Even the masks that reference art history — Kate Marling’s “Classical Sculpture Mask” which looks like a modified Michelangelo; or Mathias Kresmer’s “Arcimboldo” which is decorated in fruits in the style of famed 16th century, Italian painter Giuseppe Arcimboldo — appear plastered-on or overbearing.

In some ways, “Mask” feels slammed-together. It’s not fine-tuned the way most art exhibitions are. The masks are displayed simply, on shelves installed at eye-level, and the objects are all positioned on identical mannequin heads. There’s no rhythm, just the goods.

There’s also a lack of signage. Instead, gallery visitors are pointed to a QR code, which allows them to download a guide on their phones where, with some effort, they can learn the names of artists and the media they used.

That is a safety measure, of course, meant to reduce touching and germ-spreading. The gallery is on the University of Denver campus, which appears to be taking safety precautions seriously; masks are everywhere and access to buildings is limited to avoid crowds.

But the lack of polish works in the show’s favor. It feels immediate and urgent and underscores just how big a challenge it was to put this exhibition together, on a tight time schedule and amid the chaos of a pandemic, a task accomplished by the gallery’s Lauren Hartog, working with a team of graduate students.

The gallery itself, usually reserved exclusively for exhibitions, has been commandeered of late by school officials who are desperate for classroom space as class sizes have been reduced. For that reason, the exhibition is open to the public only on Friday, Saturday and Sunday afternoons.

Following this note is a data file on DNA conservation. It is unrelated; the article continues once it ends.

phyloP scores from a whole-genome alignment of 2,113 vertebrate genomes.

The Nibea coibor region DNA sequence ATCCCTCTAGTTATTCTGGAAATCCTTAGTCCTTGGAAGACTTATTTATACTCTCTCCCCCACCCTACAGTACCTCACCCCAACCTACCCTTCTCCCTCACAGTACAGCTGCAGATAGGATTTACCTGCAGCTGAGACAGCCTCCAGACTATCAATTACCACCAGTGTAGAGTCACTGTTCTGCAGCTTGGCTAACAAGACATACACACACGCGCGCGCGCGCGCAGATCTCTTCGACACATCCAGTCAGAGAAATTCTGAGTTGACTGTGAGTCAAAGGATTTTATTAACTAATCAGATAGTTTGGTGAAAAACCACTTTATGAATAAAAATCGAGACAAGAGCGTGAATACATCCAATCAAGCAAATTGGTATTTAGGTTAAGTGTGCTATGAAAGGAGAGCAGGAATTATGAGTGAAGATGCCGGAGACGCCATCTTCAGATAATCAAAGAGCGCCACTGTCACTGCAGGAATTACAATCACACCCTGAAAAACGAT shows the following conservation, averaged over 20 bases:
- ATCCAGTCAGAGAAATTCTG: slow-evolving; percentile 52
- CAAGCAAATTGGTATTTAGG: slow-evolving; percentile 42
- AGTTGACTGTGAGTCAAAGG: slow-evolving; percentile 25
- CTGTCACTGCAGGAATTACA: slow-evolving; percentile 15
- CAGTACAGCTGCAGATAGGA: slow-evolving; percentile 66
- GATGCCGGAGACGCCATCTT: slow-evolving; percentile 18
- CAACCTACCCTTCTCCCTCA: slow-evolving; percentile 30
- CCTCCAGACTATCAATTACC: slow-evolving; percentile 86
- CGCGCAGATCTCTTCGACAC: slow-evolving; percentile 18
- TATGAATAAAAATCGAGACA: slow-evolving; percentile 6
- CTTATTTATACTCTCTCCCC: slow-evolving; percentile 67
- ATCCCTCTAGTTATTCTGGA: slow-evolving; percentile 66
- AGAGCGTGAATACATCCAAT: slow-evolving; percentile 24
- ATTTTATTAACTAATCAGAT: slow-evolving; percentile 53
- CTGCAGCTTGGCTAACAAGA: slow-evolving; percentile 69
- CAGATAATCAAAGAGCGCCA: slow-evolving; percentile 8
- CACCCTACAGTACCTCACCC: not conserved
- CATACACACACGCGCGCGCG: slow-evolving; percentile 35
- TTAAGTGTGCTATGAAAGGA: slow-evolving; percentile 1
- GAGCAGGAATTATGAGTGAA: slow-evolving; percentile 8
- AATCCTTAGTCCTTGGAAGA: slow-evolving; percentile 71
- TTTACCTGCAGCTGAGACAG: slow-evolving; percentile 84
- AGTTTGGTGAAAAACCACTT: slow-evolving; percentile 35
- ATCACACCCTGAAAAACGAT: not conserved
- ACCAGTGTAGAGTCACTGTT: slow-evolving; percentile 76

The provisional nature of the display also helps to make it an appropriate venue for masks that fall on the more post-apocalyptic side of things. The urgency, for example, heightens the effects of Serge Attukwei Clottey’s untitled mask that appears to be fashioned — out of hysteria and in a hurry — from the mouths of multi-colored, plastic jugs.  It magnifies the sci-fi edge of Tracy Tomko’s  “BYOO (Bring Your Own Oxygen),” which is made of clear tubes that contain plants meant to produce their own breathable air — just in case the wearer needs it.

Overall, the exhibition manages to walk a fine line between entertainment and social commentary on the state of the world. All of those things that have come to be true about mask-wearing — the political or patriotic aspects, the necessity and annoyance and resignation of it all — are manifested here.

The exhibit might feel frivolous to some people, both to those who have suffered loss or illness due to the coronavirus, and to those who feel put upon by having to wear a mask at all.

But it also serves as a bit of coaching at a time when we need it. Masks and other precautions are going to be a part of our lives for awhile. We can fight that or we can find a few ways to tolerate it with humility and humanity. This show focuses on masks, but it reminds us that there are people behind them, hindered by inconvenience but still able to define the moment on our own terms.